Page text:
Sorry to keep adding posts, but I keep discovering little quirks and errors since copying and switching my main hard drive. (It’s always more complex than I think it’s going to be.) The audio problem fixed itself somehow, but I keep getting an occasional error message for many applications. It seems that it occurs most when closing a given application–so it’s not particularly disruptive. Applications also take a bit longer to start the first time, but on subsequent attempts they start easily. But the most confusing thing is that my system is not booting on my new, hard drive copy alone. The new hd will only boot successfully when the old primary hd is also connected (on the other jumper). Otherwise, the new hd will get to the blue windows xp start screen and just linger (the cursor moves though). I had thought I did everything right with the ghost copy hd tool. (I selected set drive active, copy MBR, and both source and destination drives were checked for errors and passed.) So I’m confused why it looks like the new master hd seems dependent on the old hd for booting (and maybe other things)?

What is likely happening is that the new hard disk your OS has been cloned to is being given the wrong drive letter during boot. For example, if your original drive is letter ‘C’ and your new hard disk came up with letter ‘E’ when connected, then when you boot from your new hard disk after the clone, the OS is likely assigning this drive letter ‘E’ during boot and still giving the original hard disk the letter ‘C’, since Windows assigns the drive letters based on the hard disk ID’s and each hard disk has a different ID. Going by your screenshot, this appears to be what is happening. :doh:

As a result, when you remove the original hard disk and boot, the drive letter ‘C’ is missing and the OS will either refuse to log in or just hangs at the “Welcome” screen due to it trying to access files from a non-existent drive letter. This has happened to me before a few times when I cloned HDDs, especially if the original hard disk was booted and detected the new HDD before the clone. However, I’ve come up with the following workaround which has worked at least each I’ve encountered this issue.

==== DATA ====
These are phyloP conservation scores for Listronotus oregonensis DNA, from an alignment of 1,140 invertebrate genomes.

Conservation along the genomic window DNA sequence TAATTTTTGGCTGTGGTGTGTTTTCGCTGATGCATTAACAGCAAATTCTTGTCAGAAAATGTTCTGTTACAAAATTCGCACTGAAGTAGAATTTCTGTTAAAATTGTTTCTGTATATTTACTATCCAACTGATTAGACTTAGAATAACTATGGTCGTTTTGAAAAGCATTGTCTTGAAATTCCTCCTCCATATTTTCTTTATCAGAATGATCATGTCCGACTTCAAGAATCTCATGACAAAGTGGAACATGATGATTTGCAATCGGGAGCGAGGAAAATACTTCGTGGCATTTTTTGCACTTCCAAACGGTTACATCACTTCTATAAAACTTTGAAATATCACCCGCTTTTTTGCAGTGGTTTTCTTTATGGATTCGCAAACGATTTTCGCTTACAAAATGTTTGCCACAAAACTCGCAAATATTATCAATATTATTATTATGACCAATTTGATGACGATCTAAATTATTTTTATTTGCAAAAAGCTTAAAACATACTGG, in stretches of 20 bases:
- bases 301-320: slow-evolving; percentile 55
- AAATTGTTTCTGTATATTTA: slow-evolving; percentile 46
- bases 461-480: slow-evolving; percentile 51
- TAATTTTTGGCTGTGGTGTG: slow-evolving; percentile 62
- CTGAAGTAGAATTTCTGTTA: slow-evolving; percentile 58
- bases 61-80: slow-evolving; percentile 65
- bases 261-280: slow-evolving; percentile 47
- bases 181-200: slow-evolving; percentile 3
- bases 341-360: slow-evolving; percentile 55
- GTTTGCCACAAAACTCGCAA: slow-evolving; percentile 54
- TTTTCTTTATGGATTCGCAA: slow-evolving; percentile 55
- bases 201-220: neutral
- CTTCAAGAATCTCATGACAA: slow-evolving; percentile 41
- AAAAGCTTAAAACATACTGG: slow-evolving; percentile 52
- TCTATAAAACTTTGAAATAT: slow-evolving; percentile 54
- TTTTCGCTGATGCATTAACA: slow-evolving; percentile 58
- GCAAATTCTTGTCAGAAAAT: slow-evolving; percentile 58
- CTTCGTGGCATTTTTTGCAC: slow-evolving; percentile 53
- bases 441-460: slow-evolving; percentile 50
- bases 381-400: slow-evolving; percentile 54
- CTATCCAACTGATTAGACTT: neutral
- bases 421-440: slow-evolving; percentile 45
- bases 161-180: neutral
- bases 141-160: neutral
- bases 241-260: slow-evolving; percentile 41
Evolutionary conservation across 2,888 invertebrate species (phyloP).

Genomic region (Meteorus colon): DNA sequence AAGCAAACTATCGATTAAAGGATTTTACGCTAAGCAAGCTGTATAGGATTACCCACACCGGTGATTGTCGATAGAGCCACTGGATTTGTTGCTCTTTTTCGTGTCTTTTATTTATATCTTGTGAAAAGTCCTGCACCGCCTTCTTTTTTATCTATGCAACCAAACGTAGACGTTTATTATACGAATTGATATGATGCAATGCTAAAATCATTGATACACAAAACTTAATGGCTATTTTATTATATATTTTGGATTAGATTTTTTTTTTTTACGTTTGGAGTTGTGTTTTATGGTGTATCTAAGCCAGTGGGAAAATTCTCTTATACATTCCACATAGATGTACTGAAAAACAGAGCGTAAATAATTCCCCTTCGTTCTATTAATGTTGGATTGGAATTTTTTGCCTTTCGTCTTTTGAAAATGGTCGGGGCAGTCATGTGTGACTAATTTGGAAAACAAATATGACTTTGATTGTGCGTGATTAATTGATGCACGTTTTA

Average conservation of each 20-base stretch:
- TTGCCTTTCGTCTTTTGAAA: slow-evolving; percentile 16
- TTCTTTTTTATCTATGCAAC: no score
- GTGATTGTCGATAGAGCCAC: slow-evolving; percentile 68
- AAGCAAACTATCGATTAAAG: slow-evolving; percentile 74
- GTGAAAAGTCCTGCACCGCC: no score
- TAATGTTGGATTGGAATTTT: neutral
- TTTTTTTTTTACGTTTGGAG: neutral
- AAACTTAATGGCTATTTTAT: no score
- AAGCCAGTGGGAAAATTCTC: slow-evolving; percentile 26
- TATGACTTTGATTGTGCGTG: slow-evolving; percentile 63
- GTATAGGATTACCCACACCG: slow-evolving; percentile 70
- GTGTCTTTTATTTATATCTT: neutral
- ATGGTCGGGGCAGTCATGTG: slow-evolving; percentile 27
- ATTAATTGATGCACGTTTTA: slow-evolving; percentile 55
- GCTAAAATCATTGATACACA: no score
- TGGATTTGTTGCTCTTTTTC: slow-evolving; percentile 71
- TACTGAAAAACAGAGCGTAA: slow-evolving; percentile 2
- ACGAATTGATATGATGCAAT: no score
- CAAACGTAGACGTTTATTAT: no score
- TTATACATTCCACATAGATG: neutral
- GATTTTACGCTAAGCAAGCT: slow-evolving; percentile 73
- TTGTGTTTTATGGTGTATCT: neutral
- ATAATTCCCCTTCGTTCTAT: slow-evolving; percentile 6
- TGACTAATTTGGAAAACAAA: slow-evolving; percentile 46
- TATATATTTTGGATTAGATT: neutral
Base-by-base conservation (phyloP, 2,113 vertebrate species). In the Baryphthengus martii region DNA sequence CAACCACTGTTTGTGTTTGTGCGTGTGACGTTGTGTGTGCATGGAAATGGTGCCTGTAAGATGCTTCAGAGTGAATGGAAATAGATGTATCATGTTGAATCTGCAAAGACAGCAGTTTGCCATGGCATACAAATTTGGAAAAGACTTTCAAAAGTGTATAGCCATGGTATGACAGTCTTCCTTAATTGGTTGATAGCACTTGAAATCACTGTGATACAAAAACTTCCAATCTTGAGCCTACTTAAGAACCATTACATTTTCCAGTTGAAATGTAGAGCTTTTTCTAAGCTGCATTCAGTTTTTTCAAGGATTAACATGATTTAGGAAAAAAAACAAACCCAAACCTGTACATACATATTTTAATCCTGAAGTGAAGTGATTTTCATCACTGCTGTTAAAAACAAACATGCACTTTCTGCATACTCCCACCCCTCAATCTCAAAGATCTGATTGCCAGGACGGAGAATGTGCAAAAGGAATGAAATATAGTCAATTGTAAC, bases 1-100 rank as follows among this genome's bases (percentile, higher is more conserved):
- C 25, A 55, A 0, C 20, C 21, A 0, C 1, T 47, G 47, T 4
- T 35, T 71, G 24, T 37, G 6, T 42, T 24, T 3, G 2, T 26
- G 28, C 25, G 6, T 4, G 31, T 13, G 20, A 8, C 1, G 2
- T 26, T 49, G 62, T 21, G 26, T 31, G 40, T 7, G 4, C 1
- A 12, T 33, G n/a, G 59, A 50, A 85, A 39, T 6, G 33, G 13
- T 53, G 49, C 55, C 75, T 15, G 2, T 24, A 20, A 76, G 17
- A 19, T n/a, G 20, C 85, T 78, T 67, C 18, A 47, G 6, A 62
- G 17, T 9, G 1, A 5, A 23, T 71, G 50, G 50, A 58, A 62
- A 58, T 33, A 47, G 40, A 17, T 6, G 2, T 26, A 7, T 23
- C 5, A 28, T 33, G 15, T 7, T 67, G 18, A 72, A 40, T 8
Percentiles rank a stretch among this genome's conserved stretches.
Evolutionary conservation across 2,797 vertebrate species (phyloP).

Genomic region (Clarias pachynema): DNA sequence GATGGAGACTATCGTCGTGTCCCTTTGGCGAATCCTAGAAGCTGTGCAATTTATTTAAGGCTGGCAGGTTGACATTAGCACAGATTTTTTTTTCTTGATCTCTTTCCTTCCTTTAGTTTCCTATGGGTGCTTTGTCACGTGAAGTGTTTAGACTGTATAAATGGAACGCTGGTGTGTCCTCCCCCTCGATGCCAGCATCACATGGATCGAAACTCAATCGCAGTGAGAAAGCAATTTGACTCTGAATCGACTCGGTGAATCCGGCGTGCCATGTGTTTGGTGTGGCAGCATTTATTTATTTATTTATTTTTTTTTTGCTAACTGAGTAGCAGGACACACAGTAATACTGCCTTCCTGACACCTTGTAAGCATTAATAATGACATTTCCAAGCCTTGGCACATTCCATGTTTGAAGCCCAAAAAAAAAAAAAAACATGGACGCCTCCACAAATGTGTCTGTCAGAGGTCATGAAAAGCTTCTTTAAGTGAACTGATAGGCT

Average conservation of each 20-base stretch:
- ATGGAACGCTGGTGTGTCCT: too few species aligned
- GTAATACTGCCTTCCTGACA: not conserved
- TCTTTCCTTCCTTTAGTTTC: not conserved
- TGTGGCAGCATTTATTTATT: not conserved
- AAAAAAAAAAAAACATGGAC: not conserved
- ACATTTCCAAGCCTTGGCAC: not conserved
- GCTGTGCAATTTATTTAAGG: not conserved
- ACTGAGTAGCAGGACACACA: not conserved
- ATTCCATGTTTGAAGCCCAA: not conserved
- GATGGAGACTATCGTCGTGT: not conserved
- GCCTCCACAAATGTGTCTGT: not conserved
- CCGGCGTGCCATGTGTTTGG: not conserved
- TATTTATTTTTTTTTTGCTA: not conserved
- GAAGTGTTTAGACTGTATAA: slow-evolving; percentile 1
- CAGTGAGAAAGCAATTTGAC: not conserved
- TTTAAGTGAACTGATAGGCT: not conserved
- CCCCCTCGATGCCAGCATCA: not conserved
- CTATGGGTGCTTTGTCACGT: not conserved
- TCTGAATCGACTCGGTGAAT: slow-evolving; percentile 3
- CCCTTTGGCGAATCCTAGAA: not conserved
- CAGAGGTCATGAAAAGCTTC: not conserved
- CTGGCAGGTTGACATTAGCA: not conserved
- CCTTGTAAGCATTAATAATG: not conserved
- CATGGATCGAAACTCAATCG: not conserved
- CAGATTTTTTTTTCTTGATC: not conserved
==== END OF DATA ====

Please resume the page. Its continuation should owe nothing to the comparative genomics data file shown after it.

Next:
Preferably to start with, I would recommend doing the clone again so both the new and existing hard disks are identical again.

With the two hard disks connected, boot up the original hard disk and carry out the following:

[li]Go into “My Computer” and take note of the existing and new hard disk drive letters. Your current one is most likely drive ‘C’ and your new one appears to be drive ‘E’.[/li][li]Go into the registry editor, i.e. Start->Run, type in ‘Regedit’[/li][li]Click on “HKEY_LOCAL_MACHINE”, go into the File menu and select “Load Hive”[/li][li]Click “My Computer” on the left and go into the drive letter of your new hard disk, then into Windows -> System32 -> Config, click on “System” and click “Open”. If ‘System’ is listed twice, click the one without the Notepad icon.[/li][li]Type in “SystemNew” for the key name and click ‘OK’.[/li][li]Go into SystemNew -> MountedDevices[/li][li]On the list of values on the right, scroll down to where you see “\DosDevices\A:”, etc. [/li][li]Rename the one with the letter that machines your current OS drive to a different letter not already taken. For example, if you OS drive is ‘C’ (which is likely is), rename “\DosDevices\C:” to “\DosDevices\Z:” (assuming ‘Z’ is not already taken). You can do this by clicking the item and pressing the ‘F2’ key on the keyboard.[/li][li]Rename the drive letter that machines your new hard disk letter to what your OS drive letter currently is. For example, if the new hard disk has the drive letter ‘E’ in My Computer and your OS drive is letter ‘C’, rename “\DosDevices\E:” to “\DosDevices\C:”.[/li][li]On the left column with the registry directory heirarchy, click on “SystemNew”. Then go into the File menu and select “Unload Hive”. Confirm by clicking ‘Yes’.[/li][/ol]

Now power off the PC, disconnect the original hard disk (change the jumper on the new one to ‘Master’ if necessary) and boot the new hard disk.